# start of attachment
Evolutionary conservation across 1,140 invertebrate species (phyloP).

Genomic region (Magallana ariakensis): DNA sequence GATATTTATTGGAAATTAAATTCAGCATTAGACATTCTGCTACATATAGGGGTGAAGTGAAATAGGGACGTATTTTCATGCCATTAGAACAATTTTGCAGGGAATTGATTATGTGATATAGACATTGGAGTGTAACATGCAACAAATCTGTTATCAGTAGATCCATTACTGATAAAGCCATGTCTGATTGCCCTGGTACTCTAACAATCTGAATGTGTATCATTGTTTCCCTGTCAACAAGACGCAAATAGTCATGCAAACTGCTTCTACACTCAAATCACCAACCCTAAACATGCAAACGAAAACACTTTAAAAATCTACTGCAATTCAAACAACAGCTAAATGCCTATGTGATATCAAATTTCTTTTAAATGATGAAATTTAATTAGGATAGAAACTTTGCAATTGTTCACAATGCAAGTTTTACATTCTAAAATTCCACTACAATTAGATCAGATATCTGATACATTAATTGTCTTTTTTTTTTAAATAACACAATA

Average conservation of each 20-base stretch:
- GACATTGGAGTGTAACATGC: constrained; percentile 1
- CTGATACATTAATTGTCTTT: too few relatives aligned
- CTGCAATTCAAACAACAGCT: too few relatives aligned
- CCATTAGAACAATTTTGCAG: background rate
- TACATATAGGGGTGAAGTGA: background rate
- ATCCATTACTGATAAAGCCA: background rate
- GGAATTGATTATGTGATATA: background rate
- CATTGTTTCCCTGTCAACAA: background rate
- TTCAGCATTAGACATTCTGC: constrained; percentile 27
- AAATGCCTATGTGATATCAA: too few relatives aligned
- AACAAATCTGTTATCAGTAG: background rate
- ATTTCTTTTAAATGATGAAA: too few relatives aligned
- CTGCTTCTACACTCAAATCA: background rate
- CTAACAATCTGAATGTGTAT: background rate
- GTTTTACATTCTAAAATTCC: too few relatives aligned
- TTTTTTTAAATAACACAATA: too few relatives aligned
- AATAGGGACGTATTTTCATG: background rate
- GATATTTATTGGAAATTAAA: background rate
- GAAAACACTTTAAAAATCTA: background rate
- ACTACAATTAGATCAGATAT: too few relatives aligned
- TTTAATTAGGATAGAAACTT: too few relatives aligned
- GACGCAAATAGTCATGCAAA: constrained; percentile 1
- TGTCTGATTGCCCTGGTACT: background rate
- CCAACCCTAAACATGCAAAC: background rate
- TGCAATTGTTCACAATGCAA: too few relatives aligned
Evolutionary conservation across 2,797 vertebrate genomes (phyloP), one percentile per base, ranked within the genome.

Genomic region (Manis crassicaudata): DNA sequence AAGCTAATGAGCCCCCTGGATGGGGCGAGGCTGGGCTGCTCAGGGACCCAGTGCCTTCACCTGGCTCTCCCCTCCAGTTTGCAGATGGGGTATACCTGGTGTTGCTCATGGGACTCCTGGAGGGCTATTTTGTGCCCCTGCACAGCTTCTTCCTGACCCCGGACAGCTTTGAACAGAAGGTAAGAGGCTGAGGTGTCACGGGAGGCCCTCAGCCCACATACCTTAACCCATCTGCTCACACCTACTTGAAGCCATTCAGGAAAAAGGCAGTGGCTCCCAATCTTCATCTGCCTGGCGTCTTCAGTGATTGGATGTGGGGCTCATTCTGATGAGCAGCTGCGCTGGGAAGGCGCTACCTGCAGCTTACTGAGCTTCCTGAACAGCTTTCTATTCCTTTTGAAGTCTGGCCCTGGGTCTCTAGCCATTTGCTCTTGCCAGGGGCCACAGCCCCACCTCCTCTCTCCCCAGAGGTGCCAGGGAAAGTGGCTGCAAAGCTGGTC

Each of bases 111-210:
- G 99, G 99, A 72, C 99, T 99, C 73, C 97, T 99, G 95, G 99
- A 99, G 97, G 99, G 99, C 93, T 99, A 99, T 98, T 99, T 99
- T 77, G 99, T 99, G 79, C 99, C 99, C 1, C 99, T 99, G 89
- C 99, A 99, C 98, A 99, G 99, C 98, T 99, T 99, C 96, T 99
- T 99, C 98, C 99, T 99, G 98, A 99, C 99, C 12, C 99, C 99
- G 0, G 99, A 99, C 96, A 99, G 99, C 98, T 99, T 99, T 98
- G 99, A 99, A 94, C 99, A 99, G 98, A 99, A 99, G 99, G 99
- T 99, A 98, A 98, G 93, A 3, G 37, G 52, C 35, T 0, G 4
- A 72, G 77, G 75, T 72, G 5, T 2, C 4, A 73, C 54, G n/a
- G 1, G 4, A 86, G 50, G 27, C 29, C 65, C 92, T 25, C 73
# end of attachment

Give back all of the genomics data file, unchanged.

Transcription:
Evolutionary conservation across 1,140 invertebrate species (phyloP).

Genomic region (Magallana ariakensis): DNA sequence GATATTTATTGGAAATTAAATTCAGCATTAGACATTCTGCTACATATAGGGGTGAAGTGAAATAGGGACGTATTTTCATGCCATTAGAACAATTTTGCAGGGAATTGATTATGTGATATAGACATTGGAGTGTAACATGCAACAAATCTGTTATCAGTAGATCCATTACTGATAAAGCCATGTCTGATTGCCCTGGTACTCTAACAATCTGAATGTGTATCATTGTTTCCCTGTCAACAAGACGCAAATAGTCATGCAAACTGCTTCTACACTCAAATCACCAACCCTAAACATGCAAACGAAAACACTTTAAAAATCTACTGCAATTCAAACAACAGCTAAATGCCTATGTGATATCAAATTTCTTTTAAATGATGAAATTTAATTAGGATAGAAACTTTGCAATTGTTCACAATGCAAGTTTTACATTCTAAAATTCCACTACAATTAGATCAGATATCTGATACATTAATTGTCTTTTTTTTTTAAATAACACAATA

Average conservation of each 20-base stretch:
- GACATTGGAGTGTAACATGC: constrained; percentile 1
- CTGATACATTAATTGTCTTT: too few relatives aligned
- CTGCAATTCAAACAACAGCT: too few relatives aligned
- CCATTAGAACAATTTTGCAG: background rate
- TACATATAGGGGTGAAGTGA: background rate
- ATCCATTACTGATAAAGCCA: background rate
- GGAATTGATTATGTGATATA: background rate
- CATTGTTTCCCTGTCAACAA: background rate
- TTCAGCATTAGACATTCTGC: constrained; percentile 27
- AAATGCCTATGTGATATCAA: too few relatives aligned
- AACAAATCTGTTATCAGTAG: background rate
- ATTTCTTTTAAATGATGAAA: too few relatives aligned
- CTGCTTCTACACTCAAATCA: background rate
- CTAACAATCTGAATGTGTAT: background rate
- GTTTTACATTCTAAAATTCC: too few relatives aligned
- TTTTTTTAAATAACACAATA: too few relatives aligned
- AATAGGGACGTATTTTCATG: background rate
- GATATTTATTGGAAATTAAA: background rate
- GAAAACACTTTAAAAATCTA: background rate
- ACTACAATTAGATCAGATAT: too few relatives aligned
- TTTAATTAGGATAGAAACTT: too few relatives aligned
- GACGCAAATAGTCATGCAAA: constrained; percentile 1
- TGTCTGATTGCCCTGGTACT: background rate
- CCAACCCTAAACATGCAAAC: background rate
- TGCAATTGTTCACAATGCAA: too few relatives aligned
Evolutionary conservation across 2,797 vertebrate genomes (phyloP), one percentile per base, ranked within the genome.

Genomic region (Manis crassicaudata): DNA sequence AAGCTAATGAGCCCCCTGGATGGGGCGAGGCTGGGCTGCTCAGGGACCCAGTGCCTTCACCTGGCTCTCCCCTCCAGTTTGCAGATGGGGTATACCTGGTGTTGCTCATGGGACTCCTGGAGGGCTATTTTGTGCCCCTGCACAGCTTCTTCCTGACCCCGGACAGCTTTGAACAGAAGGTAAGAGGCTGAGGTGTCACGGGAGGCCCTCAGCCCACATACCTTAACCCATCTGCTCACACCTACTTGAAGCCATTCAGGAAAAAGGCAGTGGCTCCCAATCTTCATCTGCCTGGCGTCTTCAGTGATTGGATGTGGGGCTCATTCTGATGAGCAGCTGCGCTGGGAAGGCGCTACCTGCAGCTTACTGAGCTTCCTGAACAGCTTTCTATTCCTTTTGAAGTCTGGCCCTGGGTCTCTAGCCATTTGCTCTTGCCAGGGGCCACAGCCCCACCTCCTCTCTCCCCAGAGGTGCCAGGGAAAGTGGCTGCAAAGCTGGTC

Each of bases 111-210:
- G 99, G 99, A 72, C 99, T 99, C 73, C 97, T 99, G 95, G 99
- A 99, G 97, G 99, G 99, C 93, T 99, A 99, T 98, T 99, T 99
- T 77, G 99, T 99, G 79, C 99, C 99, C 1, C 99, T 99, G 89
- C 99, A 99, C 98, A 99, G 99, C 98, T 99, T 99, C 96, T 99
- T 99, C 98, C 99, T 99, G 98, A 99, C 99, C 12, C 99, C 99
- G 0, G 99, A 99, C 96, A 99, G 99, C 98, T 99, T 99, T 98
- G 99, A 99, A 94, C 99, A 99, G 98, A 99, A 99, G 99, G 99
- T 99, A 98, A 98, G 93, A 3, G 37, G 52, C 35, T 0, G 4
- A 72, G 77, G 75, T 72, G 5, T 2, C 4, A 73, C 54, G n/a
- G 1, G 4, A 86, G 50, G 27, C 29, C 65, C 92, T 25, C 73